© Hamish Frost

In January, Polar adventurer and endurance athlete, Jenny Davis, was 19 days into her gruelling mission to be the fastest solo and unsupported person to ski to the South Pole, when she developed peritonitis (infection of the inner lining of the stomach) and a bowl infection which required a medical evacuation, ending her expedition.

Thankfully, she recovered but that still meant coming to terms with the end of her project. The ultrarunner and mountaineer, who has finished a host of extreme ultramarathons (from the Arctic Ultra 250 and Iran Silk Road ultra to the Marathon des Sables and Cape Wrath Ultra) tells me about what she learned from the experience, why she doesn’t fear failure, and the upcoming challenges which are getting her excited now.

You grew-up in Borneo and then moved to Scotland. Tell me about your childhood outdoors?
We moved there when I was around 4 and left when I was 11, I was French schooled over there so really it’s my first language. Borneo definitely gave me my love for the outdoors and sense of adventure. My memories are of playing with local children in the rainforests and being aware that they had so little in terms of physical possessions yet they had so much in life. The games we came up with just by being inventive with banana tree palm and coconuts! My brothers and I got into some pretty interesting scrapes whilst out there as you can imagine. We really put our parents through it!

Everything out there centred around being active. How could you not want to explore Indonesia when it was on our doorstep? I’d done 200 runs as part of the Hash Harriers club by the time I was 9. I became a strong swimmer out there too and really just developed a very simple love – just being outdoors.

A few years ago you were hospitalised in severe pain due to a large benign tumour. Did this experience further inspire you to do epic things with your life?
This feels so long ago now that I don’t even remember the year this all happened! It was rough, there’s no denying that, but I truthfully never believed it was going to be malignant.  I never really entertained the idea that it could be, and after some aggressive treatment to shrink it followed by surgery to remove it, the test results came back and it was benign.

It took a lot out of me, and at the time I was making my way up the ranks in a City law firm in London. It made me question why exactly I so focused on that and how the balance between work and the love of adventure had drifted slightly. It wasn’t long after that I resigned and moved into an in-house role as a lawyer.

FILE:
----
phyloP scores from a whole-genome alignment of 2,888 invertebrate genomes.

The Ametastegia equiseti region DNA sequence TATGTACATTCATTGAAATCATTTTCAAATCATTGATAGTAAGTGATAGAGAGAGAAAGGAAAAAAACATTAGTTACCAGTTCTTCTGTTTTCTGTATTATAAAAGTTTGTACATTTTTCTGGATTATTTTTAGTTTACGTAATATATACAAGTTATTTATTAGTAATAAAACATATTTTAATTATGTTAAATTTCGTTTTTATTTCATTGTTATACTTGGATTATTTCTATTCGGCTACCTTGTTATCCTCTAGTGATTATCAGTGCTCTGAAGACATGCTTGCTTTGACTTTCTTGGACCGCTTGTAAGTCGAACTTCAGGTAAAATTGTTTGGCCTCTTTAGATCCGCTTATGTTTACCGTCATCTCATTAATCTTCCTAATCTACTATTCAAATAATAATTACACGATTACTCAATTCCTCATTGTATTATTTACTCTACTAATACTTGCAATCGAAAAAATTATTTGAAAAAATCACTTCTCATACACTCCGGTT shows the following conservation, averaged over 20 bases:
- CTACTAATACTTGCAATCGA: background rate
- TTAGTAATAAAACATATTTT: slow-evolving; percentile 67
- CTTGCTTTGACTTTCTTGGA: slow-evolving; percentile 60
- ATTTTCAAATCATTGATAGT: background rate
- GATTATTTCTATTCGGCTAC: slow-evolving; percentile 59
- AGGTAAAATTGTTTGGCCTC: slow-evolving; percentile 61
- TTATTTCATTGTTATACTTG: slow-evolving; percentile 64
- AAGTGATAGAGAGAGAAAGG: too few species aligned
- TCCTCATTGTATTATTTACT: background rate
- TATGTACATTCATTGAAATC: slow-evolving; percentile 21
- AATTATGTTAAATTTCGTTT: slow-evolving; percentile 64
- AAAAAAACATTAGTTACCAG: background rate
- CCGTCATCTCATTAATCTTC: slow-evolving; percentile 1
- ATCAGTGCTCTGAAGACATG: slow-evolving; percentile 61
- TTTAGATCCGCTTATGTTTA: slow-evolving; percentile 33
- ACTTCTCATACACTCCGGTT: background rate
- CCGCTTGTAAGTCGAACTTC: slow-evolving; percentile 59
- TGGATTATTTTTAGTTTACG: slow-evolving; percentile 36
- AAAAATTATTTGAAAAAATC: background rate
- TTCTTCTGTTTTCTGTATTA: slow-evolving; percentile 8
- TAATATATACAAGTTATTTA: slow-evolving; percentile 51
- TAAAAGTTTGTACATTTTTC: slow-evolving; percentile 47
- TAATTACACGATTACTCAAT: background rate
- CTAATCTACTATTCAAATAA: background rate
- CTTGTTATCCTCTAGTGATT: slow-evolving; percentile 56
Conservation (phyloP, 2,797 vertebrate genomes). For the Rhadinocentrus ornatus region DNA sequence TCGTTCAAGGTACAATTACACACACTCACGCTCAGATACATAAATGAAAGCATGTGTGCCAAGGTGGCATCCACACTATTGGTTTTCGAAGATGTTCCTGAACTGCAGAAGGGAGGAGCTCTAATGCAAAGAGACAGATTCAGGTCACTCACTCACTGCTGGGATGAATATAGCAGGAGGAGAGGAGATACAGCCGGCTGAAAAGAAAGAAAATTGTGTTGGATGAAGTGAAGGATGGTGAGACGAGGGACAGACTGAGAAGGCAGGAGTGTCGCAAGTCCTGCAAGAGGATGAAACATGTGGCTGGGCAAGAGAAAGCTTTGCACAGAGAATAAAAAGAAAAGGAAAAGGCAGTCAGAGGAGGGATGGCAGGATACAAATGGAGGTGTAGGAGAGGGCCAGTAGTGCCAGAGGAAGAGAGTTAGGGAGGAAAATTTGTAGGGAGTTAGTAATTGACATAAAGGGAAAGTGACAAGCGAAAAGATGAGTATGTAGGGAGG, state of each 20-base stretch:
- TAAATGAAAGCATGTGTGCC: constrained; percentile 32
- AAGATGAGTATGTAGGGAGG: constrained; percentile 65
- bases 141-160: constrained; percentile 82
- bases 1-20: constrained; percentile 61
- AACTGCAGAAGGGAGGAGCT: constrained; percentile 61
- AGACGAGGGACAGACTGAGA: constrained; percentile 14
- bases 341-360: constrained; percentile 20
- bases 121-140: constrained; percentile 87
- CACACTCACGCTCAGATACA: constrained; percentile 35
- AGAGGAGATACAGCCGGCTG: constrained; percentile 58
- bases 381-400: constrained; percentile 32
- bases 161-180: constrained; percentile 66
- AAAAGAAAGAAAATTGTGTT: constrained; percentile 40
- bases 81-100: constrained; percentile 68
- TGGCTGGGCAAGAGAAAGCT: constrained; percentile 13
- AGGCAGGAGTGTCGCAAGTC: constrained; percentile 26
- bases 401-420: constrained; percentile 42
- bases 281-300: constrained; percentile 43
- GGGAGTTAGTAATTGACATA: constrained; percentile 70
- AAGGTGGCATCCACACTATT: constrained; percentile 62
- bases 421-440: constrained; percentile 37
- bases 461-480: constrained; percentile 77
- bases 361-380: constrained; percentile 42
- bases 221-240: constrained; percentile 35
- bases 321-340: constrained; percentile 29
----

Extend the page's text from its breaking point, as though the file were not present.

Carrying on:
Is it true you signed up to the Marathon des Sables from hospital whilst delirious on morphine?
Yes, that’s true! I was left with an iPad whilst family went looking for coffee, on their return I’d figured out the hospital WIFI – an achievement in itself whilst that drugged up – and signed up to the race. I forgot all about it until about a few months later when I received an email from the race organisers congratulating me on securing a spot. Turns out I’d paid a £500 deposit at the time and was on a waiting list!

You’ve run many ultras since then. Which has been the most memorable or significant?
The most significant was the Silk Road race through the Dasht-e-Lut desert in Iran. We’d put together a women’s team to take part beforehand, I coached us all and the lead-up was fraught with difficulty. Finally, after 38 years, the news came through that Iranian women were allowed to take part in sporting events in Iran alongside men. Huge news and the glorious Mahsa Torabi completed the Silk Road Ultra, the first Iranian woman to do so!

We battled 66°C heat and to this day I do not know how we did it. Looking back, the race was poorly organised and wasn’t safe, the water stations were repeatedly moved and we’d run out of water. But it was significant for so much more than that. It sparked the idea for a new charitable foundation women’s running team and after funding it myself privately ever since, I’m nearly at a point of being able to formally launch it.

In your ultras and expeditions you’ve had to push through extremely tough periods. What mental strategies do you call on to help you keep going?